My kinda clickbait:
Vox's Dylan Matthews reports that in 1996, BuzzFeed founder Jonah Peretti published an essay in the journal Negations titled "Capitalism and Schizophrenia: Contemporary Visual Culture and the Acceleration of Identity Formation/Dissolution." Peretti's paper, which draws heavily on the Marxist literary critic Fredric Jameson and the post-structuralists Gilles Deleuze and Felix Guattari, explores "how identification functions in the media saturated world of late capitalism and, more importantly, the issue of how identities can be fostered that resist the logic of commodification."
Hey, it was 1996. They say if you weren't engaging radical critical theory in the '90s, you weren't really there. What's great about this find is that, in Matthews' words, the paper "more or less lays out (and critiques) Buzzfeed's entire business model—a full decade before the company was founded." In the young Peretti's view, Matthews writes,
Capitalism needs people to have moments of schizophrenia, where their personal identities are in flux, but it also needs them to be able to recover from those moments with new identities, which can fuel new consumption so as to realize the identities in question. "Capitalism needs schizophrenia, but it also needs egos," he writes. "The contradiction is resolved through the acceleration of the temporal rhythm of late capitalist visual culture. This type of acceleration encourages weak egos that are easily formed, and fade away just as easily."
So you may, say, identify as someone who went to summer camp, but that's not a durable identity, so you'll soon need to pick up another, like, say, someone raised by conservative parents. And the way this identification will happen is through images and video, through "visual culture." Presumably, in this late capitalist world, someone who creates a website that can use pictures and GIFs and videos to form hundreds if not thousands of new identities for people to latch onto will become very successful! Especially so if they allow brands to create and channel these identities themselves by, say, hosting a "Which Barbie Doll Are You?" quiz from Mattel or a video of "Awkward Things We All Do In Our Teens But Would Never Admit" from a company selling acne cleanser.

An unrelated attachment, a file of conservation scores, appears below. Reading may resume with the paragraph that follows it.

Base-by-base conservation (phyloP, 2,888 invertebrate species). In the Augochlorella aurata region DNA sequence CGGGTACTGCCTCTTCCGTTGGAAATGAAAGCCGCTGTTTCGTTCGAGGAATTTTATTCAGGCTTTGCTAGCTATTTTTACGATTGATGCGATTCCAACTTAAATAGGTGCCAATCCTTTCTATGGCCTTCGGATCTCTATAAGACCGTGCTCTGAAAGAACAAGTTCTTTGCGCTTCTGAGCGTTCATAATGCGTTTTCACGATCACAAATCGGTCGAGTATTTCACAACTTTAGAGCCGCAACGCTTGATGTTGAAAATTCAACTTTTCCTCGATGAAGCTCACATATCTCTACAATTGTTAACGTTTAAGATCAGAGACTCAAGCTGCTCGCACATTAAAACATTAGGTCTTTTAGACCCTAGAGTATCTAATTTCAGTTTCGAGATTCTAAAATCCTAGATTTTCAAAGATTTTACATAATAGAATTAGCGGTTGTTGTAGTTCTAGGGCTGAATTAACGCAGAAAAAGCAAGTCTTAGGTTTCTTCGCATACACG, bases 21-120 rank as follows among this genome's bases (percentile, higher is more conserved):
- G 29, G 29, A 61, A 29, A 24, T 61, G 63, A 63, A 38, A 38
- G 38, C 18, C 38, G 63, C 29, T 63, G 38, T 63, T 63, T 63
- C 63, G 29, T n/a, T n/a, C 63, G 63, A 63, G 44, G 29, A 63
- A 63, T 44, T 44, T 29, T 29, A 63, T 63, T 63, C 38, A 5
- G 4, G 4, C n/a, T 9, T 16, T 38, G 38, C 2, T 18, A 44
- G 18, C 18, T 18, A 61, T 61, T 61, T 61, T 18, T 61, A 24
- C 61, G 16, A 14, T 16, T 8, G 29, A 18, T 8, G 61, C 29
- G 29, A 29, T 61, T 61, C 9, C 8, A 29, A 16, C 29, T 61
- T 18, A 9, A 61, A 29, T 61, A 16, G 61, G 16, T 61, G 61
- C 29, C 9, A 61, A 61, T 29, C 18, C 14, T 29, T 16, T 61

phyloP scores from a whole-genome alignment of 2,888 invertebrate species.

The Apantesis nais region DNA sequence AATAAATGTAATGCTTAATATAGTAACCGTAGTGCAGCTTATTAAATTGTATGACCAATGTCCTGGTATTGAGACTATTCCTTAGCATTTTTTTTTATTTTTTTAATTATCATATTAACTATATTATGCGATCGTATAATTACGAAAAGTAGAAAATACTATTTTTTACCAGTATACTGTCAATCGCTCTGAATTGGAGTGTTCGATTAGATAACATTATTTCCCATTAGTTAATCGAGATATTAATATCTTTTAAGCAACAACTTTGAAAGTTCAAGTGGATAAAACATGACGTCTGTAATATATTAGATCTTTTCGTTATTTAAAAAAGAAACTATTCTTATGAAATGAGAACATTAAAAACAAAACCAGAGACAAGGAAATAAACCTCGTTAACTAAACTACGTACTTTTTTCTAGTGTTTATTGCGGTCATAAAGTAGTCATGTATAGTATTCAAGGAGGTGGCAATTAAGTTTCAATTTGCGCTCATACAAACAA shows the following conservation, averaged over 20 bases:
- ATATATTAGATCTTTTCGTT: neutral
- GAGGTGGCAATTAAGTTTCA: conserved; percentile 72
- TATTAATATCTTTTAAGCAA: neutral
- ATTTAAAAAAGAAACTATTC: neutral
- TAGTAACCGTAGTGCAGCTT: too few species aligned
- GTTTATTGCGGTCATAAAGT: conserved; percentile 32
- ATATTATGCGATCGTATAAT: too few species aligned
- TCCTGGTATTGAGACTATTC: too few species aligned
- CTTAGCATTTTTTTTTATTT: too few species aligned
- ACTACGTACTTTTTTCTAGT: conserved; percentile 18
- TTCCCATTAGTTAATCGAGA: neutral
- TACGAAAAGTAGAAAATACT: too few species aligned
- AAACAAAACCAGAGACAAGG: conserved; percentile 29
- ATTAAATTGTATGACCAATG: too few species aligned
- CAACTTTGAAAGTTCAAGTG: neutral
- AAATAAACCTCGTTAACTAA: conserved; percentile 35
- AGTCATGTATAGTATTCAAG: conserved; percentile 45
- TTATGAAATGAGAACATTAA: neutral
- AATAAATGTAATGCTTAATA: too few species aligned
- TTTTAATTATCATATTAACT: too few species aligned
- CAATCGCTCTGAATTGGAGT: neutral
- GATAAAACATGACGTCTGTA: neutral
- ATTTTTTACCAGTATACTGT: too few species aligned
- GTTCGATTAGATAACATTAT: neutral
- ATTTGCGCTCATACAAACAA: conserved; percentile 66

There is more, which you can read here. And if you really want to get into the weeds, you can read this year-old post by Eugene Wolters of Critical Theory, which is where Matthews picked up the story. Wolters raises the possibility that Peretti is "a subversive genius who is using Buzzfeed to destroy our mode of production," making BuzzFeed "one giant resistance." When Matthews asked Peretti "whether he saw Buzzfeed as embodying the trends described in the paper or as subverting them," the cagy commie replied "lol." I think that means "Lacan Our Lord."
So this story is doubly useful. First you can deploy it to persuade your parents that the advanced degree in critical theory that they're financing is the first step toward becoming a successful Internet entrepreneur. Then you can use it to convince your old comrades that your Web company is a cleverly camouflaged weapon against neoliberalism.
For further developments, follow @MarxFeed on Twitter.